ARLINGTON, Va. (CNS) — It felt like a small miracle when Father Stefan P. Starzynski came to Kelly Heaton’s bedside and anointed her two hours before her brain surgery.
And it seemed unbelievable when her family learned one of her brain abscesses had disappeared.
Kelly was blessed by speedy recovery and diligent doctors. But she feels the greatest gift is that she found the Catholic faith before her illness.
“Had I not had the Catholic family, I don’t think I’d be here,” she said. “That was a true miracle.”
Kelly, a parishioner of Holy Trinity Church in Gainesville, was raised Presbyterian. Her husband, Jim, was raised Catholic. When the couple wanted to get married in the six weeks before Jim joined the U.S. Army, his church said no, as the Catholic Church requires at least six months for marriage preparation.
So they were married at Kelly’s church in Nebraska in 1984. The experience, coupled with the clergy sex abuse scandal years later, made Jim distance himself from his Catholic faith.
“I didn’t want any part of it,” he told the Arlington Catholic Herald, newspaper of the Diocese of Arlington.
For many years, they moved around the world with their three girls while Jim was in the Army Judge Advocate General’s Corps. In 2007, they moved to Virginia where Jim now works as a civilian lawyer at Fort Belvoir.
Though they attended Holy Trinity occasionally, it was their youngest daughter, Jennifer, who truly brought them to the Catholic faith.
Two years ago, Jennifer became very sick. She began to read the Bible and started researching Catholicism.
“Out on the deck one day, she came and said, ‘Mom. I think I know what we’re going to be. I think we need to be Catholic.’ And I said, ‘Yeah, we do.’ I think God convicted both of us on the deck that day,” said Kelly, tearfully.
They began to attend Rite of Christian Initiation of Adult classes at Holy Trinity. Kelly and Jim started the process of having their marriage validated. “I knew this is where I needed to be,” said Kelly.
In early February, Kelly began to experience flu-like symptoms. But when they went to the hospital, the doctors said she had brain swelling and transferred her to Inova Fairfax Hospital’s Neuroscience Intensive Care Unit.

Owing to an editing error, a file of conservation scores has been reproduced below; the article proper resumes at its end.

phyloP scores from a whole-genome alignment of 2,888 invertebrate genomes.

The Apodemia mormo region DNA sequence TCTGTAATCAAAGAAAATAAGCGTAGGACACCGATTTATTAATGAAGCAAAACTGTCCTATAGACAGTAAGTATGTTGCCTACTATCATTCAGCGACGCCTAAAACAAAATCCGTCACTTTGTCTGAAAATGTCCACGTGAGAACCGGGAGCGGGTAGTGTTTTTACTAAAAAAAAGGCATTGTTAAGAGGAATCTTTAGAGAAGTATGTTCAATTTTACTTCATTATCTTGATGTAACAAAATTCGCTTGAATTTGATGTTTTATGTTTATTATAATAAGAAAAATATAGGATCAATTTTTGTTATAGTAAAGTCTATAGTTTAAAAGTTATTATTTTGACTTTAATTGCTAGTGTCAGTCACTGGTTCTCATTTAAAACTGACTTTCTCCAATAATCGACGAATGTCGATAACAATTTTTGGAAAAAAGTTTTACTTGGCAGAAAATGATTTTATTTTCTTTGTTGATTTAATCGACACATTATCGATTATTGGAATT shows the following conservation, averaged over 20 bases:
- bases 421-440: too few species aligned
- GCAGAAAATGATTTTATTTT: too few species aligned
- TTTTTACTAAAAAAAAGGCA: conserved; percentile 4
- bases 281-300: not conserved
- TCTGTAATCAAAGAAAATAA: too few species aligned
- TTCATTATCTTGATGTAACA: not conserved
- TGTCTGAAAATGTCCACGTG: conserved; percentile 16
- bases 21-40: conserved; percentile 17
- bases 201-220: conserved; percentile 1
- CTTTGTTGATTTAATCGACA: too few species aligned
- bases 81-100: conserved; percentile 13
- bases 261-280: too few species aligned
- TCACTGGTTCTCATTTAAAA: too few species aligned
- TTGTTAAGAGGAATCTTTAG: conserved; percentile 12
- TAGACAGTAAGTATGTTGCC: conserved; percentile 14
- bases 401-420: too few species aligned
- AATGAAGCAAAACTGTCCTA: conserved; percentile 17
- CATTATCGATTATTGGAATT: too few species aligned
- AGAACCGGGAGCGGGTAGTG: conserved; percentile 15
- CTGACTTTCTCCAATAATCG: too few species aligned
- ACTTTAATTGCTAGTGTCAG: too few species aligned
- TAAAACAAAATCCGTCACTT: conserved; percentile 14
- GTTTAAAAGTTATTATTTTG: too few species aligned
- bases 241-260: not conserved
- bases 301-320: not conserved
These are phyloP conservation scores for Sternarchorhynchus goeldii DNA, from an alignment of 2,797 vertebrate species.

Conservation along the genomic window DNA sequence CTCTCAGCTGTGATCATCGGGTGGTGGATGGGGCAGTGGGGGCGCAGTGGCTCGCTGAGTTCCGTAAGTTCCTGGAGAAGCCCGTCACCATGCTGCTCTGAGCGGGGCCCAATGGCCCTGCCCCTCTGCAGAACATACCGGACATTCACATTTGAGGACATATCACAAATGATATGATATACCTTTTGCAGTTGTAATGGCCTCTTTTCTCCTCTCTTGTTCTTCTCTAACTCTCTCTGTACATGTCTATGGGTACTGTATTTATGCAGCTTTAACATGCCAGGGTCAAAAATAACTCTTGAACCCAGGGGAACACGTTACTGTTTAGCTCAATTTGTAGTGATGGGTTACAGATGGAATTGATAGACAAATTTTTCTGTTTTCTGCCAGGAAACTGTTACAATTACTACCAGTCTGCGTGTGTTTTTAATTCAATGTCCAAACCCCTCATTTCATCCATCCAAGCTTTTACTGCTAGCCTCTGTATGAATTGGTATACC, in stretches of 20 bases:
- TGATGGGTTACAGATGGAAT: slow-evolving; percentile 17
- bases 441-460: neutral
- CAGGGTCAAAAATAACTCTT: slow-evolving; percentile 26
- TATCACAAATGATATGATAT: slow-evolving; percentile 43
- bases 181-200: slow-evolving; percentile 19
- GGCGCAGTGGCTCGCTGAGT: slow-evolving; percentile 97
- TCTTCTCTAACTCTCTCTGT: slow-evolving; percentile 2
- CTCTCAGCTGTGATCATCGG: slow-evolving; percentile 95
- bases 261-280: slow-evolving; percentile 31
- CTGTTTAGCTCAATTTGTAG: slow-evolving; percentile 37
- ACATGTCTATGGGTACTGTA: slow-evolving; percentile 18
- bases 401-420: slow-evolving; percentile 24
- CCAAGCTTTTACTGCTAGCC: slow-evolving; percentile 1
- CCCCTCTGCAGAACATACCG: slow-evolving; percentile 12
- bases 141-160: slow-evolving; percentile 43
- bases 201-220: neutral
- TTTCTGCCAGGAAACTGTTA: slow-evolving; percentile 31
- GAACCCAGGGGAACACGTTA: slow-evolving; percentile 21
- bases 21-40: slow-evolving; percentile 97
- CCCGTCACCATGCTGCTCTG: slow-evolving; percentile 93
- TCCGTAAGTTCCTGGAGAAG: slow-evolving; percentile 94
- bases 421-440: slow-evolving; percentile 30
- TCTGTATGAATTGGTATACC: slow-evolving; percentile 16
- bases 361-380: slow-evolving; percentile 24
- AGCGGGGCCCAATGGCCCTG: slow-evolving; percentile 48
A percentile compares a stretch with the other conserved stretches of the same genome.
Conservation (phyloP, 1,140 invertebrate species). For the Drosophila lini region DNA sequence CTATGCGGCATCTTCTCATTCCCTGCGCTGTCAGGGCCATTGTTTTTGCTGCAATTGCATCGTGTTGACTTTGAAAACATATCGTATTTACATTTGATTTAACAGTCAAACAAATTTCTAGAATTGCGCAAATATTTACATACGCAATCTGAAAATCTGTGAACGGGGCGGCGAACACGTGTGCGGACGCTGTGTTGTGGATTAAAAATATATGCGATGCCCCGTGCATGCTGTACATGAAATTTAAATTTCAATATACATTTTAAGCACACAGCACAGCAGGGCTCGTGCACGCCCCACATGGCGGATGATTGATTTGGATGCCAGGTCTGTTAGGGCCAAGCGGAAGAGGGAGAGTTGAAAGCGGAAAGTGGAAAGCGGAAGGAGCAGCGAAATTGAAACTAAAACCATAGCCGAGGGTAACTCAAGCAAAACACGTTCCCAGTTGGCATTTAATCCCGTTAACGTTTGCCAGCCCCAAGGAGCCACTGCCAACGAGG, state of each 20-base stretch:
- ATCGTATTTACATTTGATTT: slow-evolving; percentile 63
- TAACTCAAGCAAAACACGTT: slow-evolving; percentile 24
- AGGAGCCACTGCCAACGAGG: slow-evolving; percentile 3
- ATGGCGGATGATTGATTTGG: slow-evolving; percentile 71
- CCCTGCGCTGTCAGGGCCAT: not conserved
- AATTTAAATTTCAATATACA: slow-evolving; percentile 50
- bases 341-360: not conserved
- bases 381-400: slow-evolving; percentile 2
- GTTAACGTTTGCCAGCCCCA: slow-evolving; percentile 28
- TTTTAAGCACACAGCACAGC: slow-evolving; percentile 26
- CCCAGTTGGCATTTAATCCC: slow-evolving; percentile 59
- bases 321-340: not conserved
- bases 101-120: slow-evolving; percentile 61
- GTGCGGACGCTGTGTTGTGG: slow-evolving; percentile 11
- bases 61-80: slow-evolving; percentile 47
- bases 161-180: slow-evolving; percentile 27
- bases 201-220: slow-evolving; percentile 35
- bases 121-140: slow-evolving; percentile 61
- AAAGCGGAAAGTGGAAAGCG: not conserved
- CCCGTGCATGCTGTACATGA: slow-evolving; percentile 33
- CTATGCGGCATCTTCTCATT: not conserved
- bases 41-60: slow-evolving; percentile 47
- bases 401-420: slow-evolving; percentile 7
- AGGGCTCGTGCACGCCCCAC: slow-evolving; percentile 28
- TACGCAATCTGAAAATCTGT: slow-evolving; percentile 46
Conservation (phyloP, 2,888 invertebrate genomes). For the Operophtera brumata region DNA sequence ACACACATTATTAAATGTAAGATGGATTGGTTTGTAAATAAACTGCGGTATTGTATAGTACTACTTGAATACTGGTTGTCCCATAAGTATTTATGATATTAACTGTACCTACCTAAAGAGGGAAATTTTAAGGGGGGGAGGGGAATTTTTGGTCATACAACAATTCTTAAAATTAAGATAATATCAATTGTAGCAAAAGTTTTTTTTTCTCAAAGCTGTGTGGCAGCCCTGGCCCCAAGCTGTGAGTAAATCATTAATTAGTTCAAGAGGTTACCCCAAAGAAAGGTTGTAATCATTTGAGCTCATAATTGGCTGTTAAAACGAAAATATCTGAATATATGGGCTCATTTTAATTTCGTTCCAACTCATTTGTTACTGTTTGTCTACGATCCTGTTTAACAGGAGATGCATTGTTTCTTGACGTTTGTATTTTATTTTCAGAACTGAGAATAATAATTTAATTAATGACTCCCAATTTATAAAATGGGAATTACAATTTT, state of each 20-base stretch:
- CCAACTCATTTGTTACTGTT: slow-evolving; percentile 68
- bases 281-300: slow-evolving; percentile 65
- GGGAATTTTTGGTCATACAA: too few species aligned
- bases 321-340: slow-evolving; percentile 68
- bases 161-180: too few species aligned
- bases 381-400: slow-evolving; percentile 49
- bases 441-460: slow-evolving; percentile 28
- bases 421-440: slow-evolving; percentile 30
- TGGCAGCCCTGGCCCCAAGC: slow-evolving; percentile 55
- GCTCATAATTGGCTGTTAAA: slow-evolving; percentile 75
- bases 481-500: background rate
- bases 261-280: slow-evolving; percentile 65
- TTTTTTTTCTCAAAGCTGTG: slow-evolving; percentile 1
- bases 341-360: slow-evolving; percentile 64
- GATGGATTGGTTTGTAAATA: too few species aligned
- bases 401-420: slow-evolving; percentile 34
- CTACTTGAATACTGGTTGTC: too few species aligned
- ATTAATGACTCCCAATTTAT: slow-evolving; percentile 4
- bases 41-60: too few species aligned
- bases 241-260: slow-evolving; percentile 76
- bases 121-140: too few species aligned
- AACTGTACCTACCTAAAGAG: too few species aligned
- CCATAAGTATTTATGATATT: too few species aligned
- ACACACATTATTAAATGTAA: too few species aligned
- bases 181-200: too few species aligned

“Kelly had two abscesses, or infection spots, on her brain, one large and one small, and the small one was very close to the ventricle, which they call the motor of the brain,” explained Jim.
“The brain surgeon said if the small abscess got into the ventricle, Kelly would die or be permanently disabled. Initially, they planned to target the abscesses with antibiotic shots rather than surgery,” Jim said. But then her condition worsened and they opted for surgery.
During this time, Kelly was in and out of consciousness, though she never fell into a coma.
“I bleeped in and out, sleeping all the time and when I wasn’t sleeping, I just prayed my rosary,” said Kelly. “I was so happy that I was a Catholic.”
The couple’s pastor, Father Thomas P. Vander Woude, told Father Starzynski, the hospital’s chaplain, about Kelly.
“I never had met Father Stefan before, but he did what I call a ‘drive-by’ confirmation, completing the process to confirm Kelly, plus he absolved her sins, and gave her the anointing of the sick,” said Jim. “Kelly was comatose and remembers none of it. I was in tears — all of us were in tears.”
The last MRI before she went into surgery showed the smaller abscess had disappeared, and the doctor feared it had ruptured, or traveled into the ventricle. The surgeon successfully removed the larger abscess, and never found the smaller one.
“We credit the Lord and Father Stefan for saving Kelly’s life,” said Jim.
In recovery, Kelly had to learn to walk and talk again. But she healed faster than expected, and today is at almost full strength. “We call her the Miracle Mama,” said Jim.
At the end of March, Kelly was overwhelmed with joy when she was able to see her daughter baptized and confirmed at the Easter Vigil. “I was so happy,” said Kelly.
The Heatons look forward to receiving the sacraments after their marriage is blessed.
“I told Father Starzynski I want one of those blanket absolutions like you gave Kelly because it’s been about 30 years,” said Jim. “Both he and Father Vander Woude said not a chance.”
Kelly’s health crisis was a difficult time for their whole family, but it was full of blessings, she said. “The whole ordeal strengthened our faith,” said Jim.
Maraist is a staff writer at the Arlington Catholic Herald, newspaper of the Diocese of Arlington.
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